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Eighth Circuit ruling underscores that O’Connor successor willdetermine whether partial-birth abortion remains legal

Jul 8, 2005 | 2005 Press Releases

WASHINGTON (July 8, 2005) — What follows is a comment from the National Right to Life Committee (NRLC) in Washington, D.C., regarding the future of the federal Partial-Birth Abortion Ban Act in light of today’s ruling by the U.S. Court of Appeals for the Eighth Circuit that the congressional ban on partial-birth abortion is in conflict with a 5 to 4 ruling of the U.S. Supreme Court.

NRLC Legislative Director Douglas Johnson said: “Five years ago, five justices of the Supreme Court, including Justice O’Connor, ruled that Roe v. Wade allows an abortionist to perform a partial-birth abortion any time he sees a ‘health’ benefit, even if the woman and her unborn baby are entirely healthy. (Stenberg v. Carhart, 2000) Today’s appeals court ruling was based entirely on the prior 5-4 Supreme Court decision, and it underscores the fact that the successor to Justice O’Connor will cast the deciding vote on whether the brutal partial-birth abortion method remains legal.”

The Eighth Circuit ruling was in the case called Carhart v. Gonzales.

President Bush signed the Partial-Birth Abortion Ban Act on November 5, 2003, saying that in partial-birth abortion “a terrible form of violence has been directed against children who are inches from birth.”

In a ruling issued in New York on August 26, 2004, U.S. District Judge Richard C. Casey said, “The Court finds that the testimony at trial and before Congress establishes that D&X [partial-birth abortion] is a gruesome, brutal, barbaric, and uncivilized medical procedure . . . [and finds] credible evidence that D&X abortions subject fetuses to severe pain.” Nevertheless, Judge Casey also ruled that the federal ban was in conflict with the 5-4 Supreme Court decision in Stenberg. Casey’s ruling is currently being reviewed by the U.S. Court of Appeals for the Second Circuit, while a third challenge to the law is before the U.S. Court of Appeals for the Ninth Circuit. Both the Second and Ninth Circuits are likely to hand down their rulings during the months just ahead, making the issue ripe for possible review by the U.S. Supreme Court during the 2005-2006 term.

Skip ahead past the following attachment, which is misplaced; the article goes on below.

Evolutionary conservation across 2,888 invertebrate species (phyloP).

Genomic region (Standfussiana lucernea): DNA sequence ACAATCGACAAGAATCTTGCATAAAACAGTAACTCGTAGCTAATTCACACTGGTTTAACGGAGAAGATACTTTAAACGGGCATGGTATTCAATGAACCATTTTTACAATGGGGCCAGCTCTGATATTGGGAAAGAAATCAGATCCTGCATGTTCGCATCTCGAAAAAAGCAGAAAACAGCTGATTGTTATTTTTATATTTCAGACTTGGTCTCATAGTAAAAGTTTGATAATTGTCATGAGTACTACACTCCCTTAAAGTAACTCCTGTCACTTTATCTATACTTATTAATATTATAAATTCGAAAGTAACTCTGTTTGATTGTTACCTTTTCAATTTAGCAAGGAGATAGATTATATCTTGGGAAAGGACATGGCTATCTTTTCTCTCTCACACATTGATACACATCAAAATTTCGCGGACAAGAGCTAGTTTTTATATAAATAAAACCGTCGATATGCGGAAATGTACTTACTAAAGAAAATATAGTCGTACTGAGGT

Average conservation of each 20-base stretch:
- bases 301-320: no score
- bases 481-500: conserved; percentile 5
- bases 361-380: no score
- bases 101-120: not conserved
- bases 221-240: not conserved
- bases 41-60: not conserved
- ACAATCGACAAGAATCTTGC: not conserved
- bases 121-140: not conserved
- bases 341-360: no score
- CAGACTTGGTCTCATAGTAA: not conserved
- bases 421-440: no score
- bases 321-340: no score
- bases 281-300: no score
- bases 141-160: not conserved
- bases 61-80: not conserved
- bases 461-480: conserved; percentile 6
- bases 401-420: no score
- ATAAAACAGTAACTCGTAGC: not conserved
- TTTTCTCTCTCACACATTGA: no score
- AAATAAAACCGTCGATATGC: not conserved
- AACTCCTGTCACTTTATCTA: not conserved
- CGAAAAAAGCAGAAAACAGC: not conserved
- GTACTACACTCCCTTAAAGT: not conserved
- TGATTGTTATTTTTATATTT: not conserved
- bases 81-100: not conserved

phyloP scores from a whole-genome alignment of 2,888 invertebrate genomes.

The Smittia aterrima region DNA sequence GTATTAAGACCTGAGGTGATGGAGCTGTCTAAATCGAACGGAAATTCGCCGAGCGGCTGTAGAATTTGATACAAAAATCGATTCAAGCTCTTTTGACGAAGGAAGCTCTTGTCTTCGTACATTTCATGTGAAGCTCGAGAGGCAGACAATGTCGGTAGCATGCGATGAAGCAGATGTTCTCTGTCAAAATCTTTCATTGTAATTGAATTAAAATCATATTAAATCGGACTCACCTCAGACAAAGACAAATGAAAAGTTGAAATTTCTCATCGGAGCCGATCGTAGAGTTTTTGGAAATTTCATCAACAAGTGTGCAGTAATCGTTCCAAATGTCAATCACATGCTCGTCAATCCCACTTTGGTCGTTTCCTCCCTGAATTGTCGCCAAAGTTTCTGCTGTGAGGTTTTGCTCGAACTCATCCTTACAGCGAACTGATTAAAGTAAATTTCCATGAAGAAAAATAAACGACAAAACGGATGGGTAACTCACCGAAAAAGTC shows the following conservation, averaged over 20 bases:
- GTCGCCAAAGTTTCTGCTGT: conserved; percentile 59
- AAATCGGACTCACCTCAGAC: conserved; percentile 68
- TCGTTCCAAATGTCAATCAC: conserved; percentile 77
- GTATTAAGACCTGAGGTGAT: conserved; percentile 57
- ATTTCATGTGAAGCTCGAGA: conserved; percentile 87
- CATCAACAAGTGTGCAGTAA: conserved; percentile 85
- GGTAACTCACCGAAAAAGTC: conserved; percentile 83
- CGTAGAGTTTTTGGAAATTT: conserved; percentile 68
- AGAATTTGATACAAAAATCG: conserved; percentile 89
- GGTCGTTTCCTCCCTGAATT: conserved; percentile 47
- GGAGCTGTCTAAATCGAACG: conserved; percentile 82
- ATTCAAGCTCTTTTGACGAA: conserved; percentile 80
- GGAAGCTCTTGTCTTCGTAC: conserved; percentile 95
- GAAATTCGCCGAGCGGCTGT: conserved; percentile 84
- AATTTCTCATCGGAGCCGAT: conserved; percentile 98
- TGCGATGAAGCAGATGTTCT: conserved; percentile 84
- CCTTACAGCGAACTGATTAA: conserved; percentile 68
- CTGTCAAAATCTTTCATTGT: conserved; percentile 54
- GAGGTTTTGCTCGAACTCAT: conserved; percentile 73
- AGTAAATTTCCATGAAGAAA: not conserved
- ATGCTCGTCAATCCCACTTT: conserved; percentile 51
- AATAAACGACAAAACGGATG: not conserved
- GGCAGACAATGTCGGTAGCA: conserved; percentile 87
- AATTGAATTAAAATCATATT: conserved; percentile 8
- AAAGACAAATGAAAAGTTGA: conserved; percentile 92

[The Supreme Court is currently split 6 to 3 in favor of Roe v. Wade, requiring states to allow legal abortion for any reason up to “viability,” and for “health” reasons (broadly defined) even during the final months of pregnancy. However, Justice Anthony Kennedy, a supporter of Roe, voted to uphold Nebraska’s ban on the partial-birth abortion method. The Annenberg Center’s FactCheck.org refuted the myth that the current Supreme Court is split 5 to 4 on Roe v. Wadehere.]

The National Right to Life Committee maintains the most comprehensive collection of documentation on partial-birth abortion available anywhere on the Internet, here.

For a good primer on what the Partial-Birth Abortion Ban Act does and does not do, and on other disputed issues pertaining to partial-birth abortion, see the memo “Partial-Birth Abortion: Misconceptions and Realities,” here.

A collection of key documents pertinent to medical issues surrounding partial-birth abortion are posted here.

National Right to Life is the nation’s largest pro-life organization, with 50 state affiliates and approximately 3,000 local affiliates nationwide. NRLC works through legislation and education to protect those threatened by abortion, infanticide, euthanasia, and assisted suicide.